I just bought a new house - first time homeowner, but long-time DIYer. Never worked with gas, though, so I wanted to get some expert eyes on my plan before I did anything stupid.
We are planning on redoing the kitchen, and we want to replace the electric stove with gas. Fortunately, it looks like the previous homeowners had a gas stove at one point and decided to replace it with electric. Unfortunately, the old gas line - which is valved and capped - doesn't end where we want the new range to go after the remodel.
Range is currently on the left, we want it on the right, immediately next to the door - that's an external wall, which should make a nice range hood easier. Gas line looks like this:
The trunk has a branch for the range between what MIGHT be the right joists, but it might need to go one over (where the HVAC ducting currently is).
My current plan is to:
Leave the T-junction branch, the 3" vertical piece, and the elbow. Disconnect the straight piece from there, and get a longer one to run it out to to the far wall where the range will be positioned. The piece is currently 5' or so long, and it'll need to be about 8' longer - so I'd be replacing it with a 13' pipe. Elbow at that end and point a new piece straight up through the floor, then shutoff valve, then use a flexible connection between that and the range.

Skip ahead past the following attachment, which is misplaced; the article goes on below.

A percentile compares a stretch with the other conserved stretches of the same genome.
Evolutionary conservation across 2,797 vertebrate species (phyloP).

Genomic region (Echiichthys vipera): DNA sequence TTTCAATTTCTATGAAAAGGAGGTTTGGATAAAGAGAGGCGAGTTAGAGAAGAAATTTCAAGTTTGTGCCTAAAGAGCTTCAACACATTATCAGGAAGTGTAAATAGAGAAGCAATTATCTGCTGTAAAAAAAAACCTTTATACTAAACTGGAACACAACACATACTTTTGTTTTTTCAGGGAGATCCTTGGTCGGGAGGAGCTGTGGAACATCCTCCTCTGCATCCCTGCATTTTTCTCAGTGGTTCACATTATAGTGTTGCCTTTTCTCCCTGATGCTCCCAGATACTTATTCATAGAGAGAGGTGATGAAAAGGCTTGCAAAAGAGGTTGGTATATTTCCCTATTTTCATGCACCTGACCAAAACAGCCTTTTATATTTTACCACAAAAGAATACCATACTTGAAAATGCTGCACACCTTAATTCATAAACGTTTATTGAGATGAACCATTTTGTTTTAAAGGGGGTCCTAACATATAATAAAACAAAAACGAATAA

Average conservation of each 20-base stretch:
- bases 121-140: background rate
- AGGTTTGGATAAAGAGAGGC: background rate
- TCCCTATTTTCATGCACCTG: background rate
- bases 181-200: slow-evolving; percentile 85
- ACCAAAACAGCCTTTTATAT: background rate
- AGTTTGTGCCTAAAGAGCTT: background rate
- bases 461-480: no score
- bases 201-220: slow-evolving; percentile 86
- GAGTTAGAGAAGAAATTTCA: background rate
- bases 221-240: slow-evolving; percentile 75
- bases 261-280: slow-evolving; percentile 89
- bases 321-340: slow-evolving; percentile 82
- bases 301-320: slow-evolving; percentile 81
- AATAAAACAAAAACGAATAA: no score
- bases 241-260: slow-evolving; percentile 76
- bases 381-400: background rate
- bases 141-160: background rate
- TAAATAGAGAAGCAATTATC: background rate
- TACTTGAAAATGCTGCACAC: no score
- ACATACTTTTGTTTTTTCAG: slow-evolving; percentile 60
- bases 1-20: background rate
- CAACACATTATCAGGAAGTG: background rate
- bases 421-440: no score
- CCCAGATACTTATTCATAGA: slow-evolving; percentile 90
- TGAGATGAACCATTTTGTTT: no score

The alternative is to leave the 5' pipe in place, add a shutoff valve there, then add the 8' pipe afterward. This would mean I don't have to put the valve behind the range, but if I finish the basement (also part of the plans... eventually) then I'd need an access panel there in the ceiling which would look weird.
My understanding is that a long flexible house can't traverse floors (so I can't buy a 10' flexible hose, attach to the current 5' pipe, and go straight up to the range) - for code references, I'm in Ohio.
If I have to go to the next gap over between joists, it'd be similar except I'd elbow sideways at the end of the long run, drill a hole through the joists to accept a small cross pipe, then elbow upward.
Is this a reasonable plan? As I understand from reading I'll want to use rectorseal on every joint, which makes sense. Some places suggested a pressurization test, where I pump it to 25psi or something with a bicycle pump, then leave it for 24 hours to ensure it stays pressurized (and do a soap/bubble test), any other good advice for general practice or for my specific plan to help calm nerves and increase WAF?